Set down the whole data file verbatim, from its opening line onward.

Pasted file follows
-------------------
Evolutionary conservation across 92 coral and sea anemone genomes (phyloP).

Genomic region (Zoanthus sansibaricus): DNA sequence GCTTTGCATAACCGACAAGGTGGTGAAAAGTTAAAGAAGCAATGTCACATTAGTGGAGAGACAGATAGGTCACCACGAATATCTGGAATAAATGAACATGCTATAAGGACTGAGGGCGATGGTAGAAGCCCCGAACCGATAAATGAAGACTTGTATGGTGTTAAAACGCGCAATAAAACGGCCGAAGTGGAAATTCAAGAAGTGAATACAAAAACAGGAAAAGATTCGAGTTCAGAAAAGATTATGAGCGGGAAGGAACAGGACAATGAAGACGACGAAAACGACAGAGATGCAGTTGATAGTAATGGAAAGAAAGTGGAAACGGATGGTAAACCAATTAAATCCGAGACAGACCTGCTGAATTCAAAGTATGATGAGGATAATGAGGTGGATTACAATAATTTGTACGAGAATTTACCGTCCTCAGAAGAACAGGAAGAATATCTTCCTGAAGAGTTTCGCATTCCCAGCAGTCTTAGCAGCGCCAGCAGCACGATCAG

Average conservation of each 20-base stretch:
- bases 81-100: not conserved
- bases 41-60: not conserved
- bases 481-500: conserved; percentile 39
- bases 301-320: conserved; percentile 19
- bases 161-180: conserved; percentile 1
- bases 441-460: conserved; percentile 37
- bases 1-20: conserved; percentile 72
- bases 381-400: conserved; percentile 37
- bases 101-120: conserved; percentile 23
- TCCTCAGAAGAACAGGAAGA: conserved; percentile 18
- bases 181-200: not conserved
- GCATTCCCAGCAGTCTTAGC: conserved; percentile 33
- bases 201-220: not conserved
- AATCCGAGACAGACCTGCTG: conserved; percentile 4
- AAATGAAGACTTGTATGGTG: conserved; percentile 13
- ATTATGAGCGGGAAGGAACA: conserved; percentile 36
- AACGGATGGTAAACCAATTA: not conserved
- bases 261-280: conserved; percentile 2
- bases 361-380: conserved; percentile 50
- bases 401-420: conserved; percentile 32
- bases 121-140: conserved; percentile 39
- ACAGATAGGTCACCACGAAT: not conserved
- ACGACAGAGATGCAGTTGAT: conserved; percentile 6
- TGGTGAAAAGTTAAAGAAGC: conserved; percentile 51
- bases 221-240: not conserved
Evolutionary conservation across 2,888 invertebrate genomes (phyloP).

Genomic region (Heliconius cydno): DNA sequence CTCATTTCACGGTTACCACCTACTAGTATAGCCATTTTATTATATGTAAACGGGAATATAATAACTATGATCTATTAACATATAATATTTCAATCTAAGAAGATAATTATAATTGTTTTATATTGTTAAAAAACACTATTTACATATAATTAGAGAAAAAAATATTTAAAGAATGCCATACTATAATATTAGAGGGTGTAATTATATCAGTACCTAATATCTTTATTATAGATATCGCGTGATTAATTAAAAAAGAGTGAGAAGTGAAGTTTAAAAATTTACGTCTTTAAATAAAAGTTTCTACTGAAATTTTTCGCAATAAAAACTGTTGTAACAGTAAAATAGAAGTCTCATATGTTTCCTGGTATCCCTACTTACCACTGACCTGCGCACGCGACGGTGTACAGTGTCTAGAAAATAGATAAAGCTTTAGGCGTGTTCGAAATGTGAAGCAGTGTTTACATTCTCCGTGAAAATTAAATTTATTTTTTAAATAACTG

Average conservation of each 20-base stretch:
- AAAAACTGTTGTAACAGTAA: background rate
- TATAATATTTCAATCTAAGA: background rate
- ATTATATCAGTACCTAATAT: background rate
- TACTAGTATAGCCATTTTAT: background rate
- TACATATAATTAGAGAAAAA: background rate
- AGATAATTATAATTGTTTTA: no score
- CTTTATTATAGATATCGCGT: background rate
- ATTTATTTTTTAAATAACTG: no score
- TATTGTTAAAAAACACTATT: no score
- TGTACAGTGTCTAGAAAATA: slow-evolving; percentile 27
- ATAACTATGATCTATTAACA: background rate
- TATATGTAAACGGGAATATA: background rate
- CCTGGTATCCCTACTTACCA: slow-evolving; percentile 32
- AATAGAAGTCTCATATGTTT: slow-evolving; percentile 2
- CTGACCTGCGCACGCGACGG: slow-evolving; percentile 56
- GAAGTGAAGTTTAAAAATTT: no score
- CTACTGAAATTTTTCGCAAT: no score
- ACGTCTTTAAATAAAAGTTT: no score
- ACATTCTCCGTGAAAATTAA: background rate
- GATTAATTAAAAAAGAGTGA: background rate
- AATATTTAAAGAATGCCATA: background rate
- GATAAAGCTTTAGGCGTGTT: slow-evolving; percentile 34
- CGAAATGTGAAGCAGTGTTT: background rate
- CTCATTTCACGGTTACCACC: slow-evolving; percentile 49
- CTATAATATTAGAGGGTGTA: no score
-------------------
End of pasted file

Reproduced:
Evolutionary conservation across 92 coral and sea anemone genomes (phyloP).

Genomic region (Zoanthus sansibaricus): DNA sequence GCTTTGCATAACCGACAAGGTGGTGAAAAGTTAAAGAAGCAATGTCACATTAGTGGAGAGACAGATAGGTCACCACGAATATCTGGAATAAATGAACATGCTATAAGGACTGAGGGCGATGGTAGAAGCCCCGAACCGATAAATGAAGACTTGTATGGTGTTAAAACGCGCAATAAAACGGCCGAAGTGGAAATTCAAGAAGTGAATACAAAAACAGGAAAAGATTCGAGTTCAGAAAAGATTATGAGCGGGAAGGAACAGGACAATGAAGACGACGAAAACGACAGAGATGCAGTTGATAGTAATGGAAAGAAAGTGGAAACGGATGGTAAACCAATTAAATCCGAGACAGACCTGCTGAATTCAAAGTATGATGAGGATAATGAGGTGGATTACAATAATTTGTACGAGAATTTACCGTCCTCAGAAGAACAGGAAGAATATCTTCCTGAAGAGTTTCGCATTCCCAGCAGTCTTAGCAGCGCCAGCAGCACGATCAG

Average conservation of each 20-base stretch:
- bases 81-100: not conserved
- bases 41-60: not conserved
- bases 481-500: conserved; percentile 39
- bases 301-320: conserved; percentile 19
- bases 161-180: conserved; percentile 1
- bases 441-460: conserved; percentile 37
- bases 1-20: conserved; percentile 72
- bases 381-400: conserved; percentile 37
- bases 101-120: conserved; percentile 23
- TCCTCAGAAGAACAGGAAGA: conserved; percentile 18
- bases 181-200: not conserved
- GCATTCCCAGCAGTCTTAGC: conserved; percentile 33
- bases 201-220: not conserved
- AATCCGAGACAGACCTGCTG: conserved; percentile 4
- AAATGAAGACTTGTATGGTG: conserved; percentile 13
- ATTATGAGCGGGAAGGAACA: conserved; percentile 36
- AACGGATGGTAAACCAATTA: not conserved
- bases 261-280: conserved; percentile 2
- bases 361-380: conserved; percentile 50
- bases 401-420: conserved; percentile 32
- bases 121-140: conserved; percentile 39
- ACAGATAGGTCACCACGAAT: not conserved
- ACGACAGAGATGCAGTTGAT: conserved; percentile 6
- TGGTGAAAAGTTAAAGAAGC: conserved; percentile 51
- bases 221-240: not conserved
Evolutionary conservation across 2,888 invertebrate genomes (phyloP).

Genomic region (Heliconius cydno): DNA sequence CTCATTTCACGGTTACCACCTACTAGTATAGCCATTTTATTATATGTAAACGGGAATATAATAACTATGATCTATTAACATATAATATTTCAATCTAAGAAGATAATTATAATTGTTTTATATTGTTAAAAAACACTATTTACATATAATTAGAGAAAAAAATATTTAAAGAATGCCATACTATAATATTAGAGGGTGTAATTATATCAGTACCTAATATCTTTATTATAGATATCGCGTGATTAATTAAAAAAGAGTGAGAAGTGAAGTTTAAAAATTTACGTCTTTAAATAAAAGTTTCTACTGAAATTTTTCGCAATAAAAACTGTTGTAACAGTAAAATAGAAGTCTCATATGTTTCCTGGTATCCCTACTTACCACTGACCTGCGCACGCGACGGTGTACAGTGTCTAGAAAATAGATAAAGCTTTAGGCGTGTTCGAAATGTGAAGCAGTGTTTACATTCTCCGTGAAAATTAAATTTATTTTTTAAATAACTG

Average conservation of each 20-base stretch:
- AAAAACTGTTGTAACAGTAA: background rate
- TATAATATTTCAATCTAAGA: background rate
- ATTATATCAGTACCTAATAT: background rate
- TACTAGTATAGCCATTTTAT: background rate
- TACATATAATTAGAGAAAAA: background rate
- AGATAATTATAATTGTTTTA: no score
- CTTTATTATAGATATCGCGT: background rate
- ATTTATTTTTTAAATAACTG: no score
- TATTGTTAAAAAACACTATT: no score
- TGTACAGTGTCTAGAAAATA: slow-evolving; percentile 27
- ATAACTATGATCTATTAACA: background rate
- TATATGTAAACGGGAATATA: background rate
- CCTGGTATCCCTACTTACCA: slow-evolving; percentile 32
- AATAGAAGTCTCATATGTTT: slow-evolving; percentile 2
- CTGACCTGCGCACGCGACGG: slow-evolving; percentile 56
- GAAGTGAAGTTTAAAAATTT: no score
- CTACTGAAATTTTTCGCAAT: no score
- ACGTCTTTAAATAAAAGTTT: no score
- ACATTCTCCGTGAAAATTAA: background rate
- GATTAATTAAAAAAGAGTGA: background rate
- AATATTTAAAGAATGCCATA: background rate
- GATAAAGCTTTAGGCGTGTT: slow-evolving; percentile 34
- CGAAATGTGAAGCAGTGTTT: background rate
- CTCATTTCACGGTTACCACC: slow-evolving; percentile 49
- CTATAATATTAGAGGGTGTA: no score